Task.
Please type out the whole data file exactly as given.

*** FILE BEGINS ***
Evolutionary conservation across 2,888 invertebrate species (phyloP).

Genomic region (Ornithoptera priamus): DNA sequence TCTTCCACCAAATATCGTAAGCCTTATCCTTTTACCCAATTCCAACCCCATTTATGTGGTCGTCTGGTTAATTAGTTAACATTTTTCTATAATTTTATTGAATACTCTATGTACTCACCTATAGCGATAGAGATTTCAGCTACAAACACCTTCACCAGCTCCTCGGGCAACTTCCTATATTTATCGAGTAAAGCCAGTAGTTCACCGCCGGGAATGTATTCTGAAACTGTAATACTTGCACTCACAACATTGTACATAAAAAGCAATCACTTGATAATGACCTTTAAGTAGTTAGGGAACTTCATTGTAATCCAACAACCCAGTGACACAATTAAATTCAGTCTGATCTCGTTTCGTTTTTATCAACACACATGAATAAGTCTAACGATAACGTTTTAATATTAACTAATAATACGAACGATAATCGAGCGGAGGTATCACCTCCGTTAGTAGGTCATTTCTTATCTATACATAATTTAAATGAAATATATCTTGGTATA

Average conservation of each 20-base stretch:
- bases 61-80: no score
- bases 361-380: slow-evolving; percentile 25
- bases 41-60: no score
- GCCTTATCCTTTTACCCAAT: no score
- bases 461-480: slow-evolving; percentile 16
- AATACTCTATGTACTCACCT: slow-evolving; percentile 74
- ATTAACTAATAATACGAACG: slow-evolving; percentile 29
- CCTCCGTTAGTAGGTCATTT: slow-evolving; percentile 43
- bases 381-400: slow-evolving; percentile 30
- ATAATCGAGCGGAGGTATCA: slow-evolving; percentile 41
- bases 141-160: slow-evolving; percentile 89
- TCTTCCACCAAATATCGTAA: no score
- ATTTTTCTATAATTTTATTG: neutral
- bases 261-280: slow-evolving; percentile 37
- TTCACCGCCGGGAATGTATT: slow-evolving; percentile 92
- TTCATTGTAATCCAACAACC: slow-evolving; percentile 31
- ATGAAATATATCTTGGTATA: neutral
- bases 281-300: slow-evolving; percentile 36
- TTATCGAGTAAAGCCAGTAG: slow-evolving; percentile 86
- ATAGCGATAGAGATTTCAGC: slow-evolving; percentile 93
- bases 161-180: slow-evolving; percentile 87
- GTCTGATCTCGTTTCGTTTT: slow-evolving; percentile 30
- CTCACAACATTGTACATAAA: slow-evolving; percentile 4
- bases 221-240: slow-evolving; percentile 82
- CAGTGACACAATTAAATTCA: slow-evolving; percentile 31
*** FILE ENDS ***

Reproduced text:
Evolutionary conservation across 2,888 invertebrate species (phyloP).

Genomic region (Ornithoptera priamus): DNA sequence TCTTCCACCAAATATCGTAAGCCTTATCCTTTTACCCAATTCCAACCCCATTTATGTGGTCGTCTGGTTAATTAGTTAACATTTTTCTATAATTTTATTGAATACTCTATGTACTCACCTATAGCGATAGAGATTTCAGCTACAAACACCTTCACCAGCTCCTCGGGCAACTTCCTATATTTATCGAGTAAAGCCAGTAGTTCACCGCCGGGAATGTATTCTGAAACTGTAATACTTGCACTCACAACATTGTACATAAAAAGCAATCACTTGATAATGACCTTTAAGTAGTTAGGGAACTTCATTGTAATCCAACAACCCAGTGACACAATTAAATTCAGTCTGATCTCGTTTCGTTTTTATCAACACACATGAATAAGTCTAACGATAACGTTTTAATATTAACTAATAATACGAACGATAATCGAGCGGAGGTATCACCTCCGTTAGTAGGTCATTTCTTATCTATACATAATTTAAATGAAATATATCTTGGTATA

Average conservation of each 20-base stretch:
- bases 61-80: no score
- bases 361-380: slow-evolving; percentile 25
- bases 41-60: no score
- GCCTTATCCTTTTACCCAAT: no score
- bases 461-480: slow-evolving; percentile 16
- AATACTCTATGTACTCACCT: slow-evolving; percentile 74
- ATTAACTAATAATACGAACG: slow-evolving; percentile 29
- CCTCCGTTAGTAGGTCATTT: slow-evolving; percentile 43
- bases 381-400: slow-evolving; percentile 30
- ATAATCGAGCGGAGGTATCA: slow-evolving; percentile 41
- bases 141-160: slow-evolving; percentile 89
- TCTTCCACCAAATATCGTAA: no score
- ATTTTTCTATAATTTTATTG: neutral
- bases 261-280: slow-evolving; percentile 37
- TTCACCGCCGGGAATGTATT: slow-evolving; percentile 92
- TTCATTGTAATCCAACAACC: slow-evolving; percentile 31
- ATGAAATATATCTTGGTATA: neutral
- bases 281-300: slow-evolving; percentile 36
- TTATCGAGTAAAGCCAGTAG: slow-evolving; percentile 86
- ATAGCGATAGAGATTTCAGC: slow-evolving; percentile 93
- bases 161-180: slow-evolving; percentile 87
- GTCTGATCTCGTTTCGTTTT: slow-evolving; percentile 30
- CTCACAACATTGTACATAAA: slow-evolving; percentile 4
- bases 221-240: slow-evolving; percentile 82
- CAGTGACACAATTAAATTCA: slow-evolving; percentile 31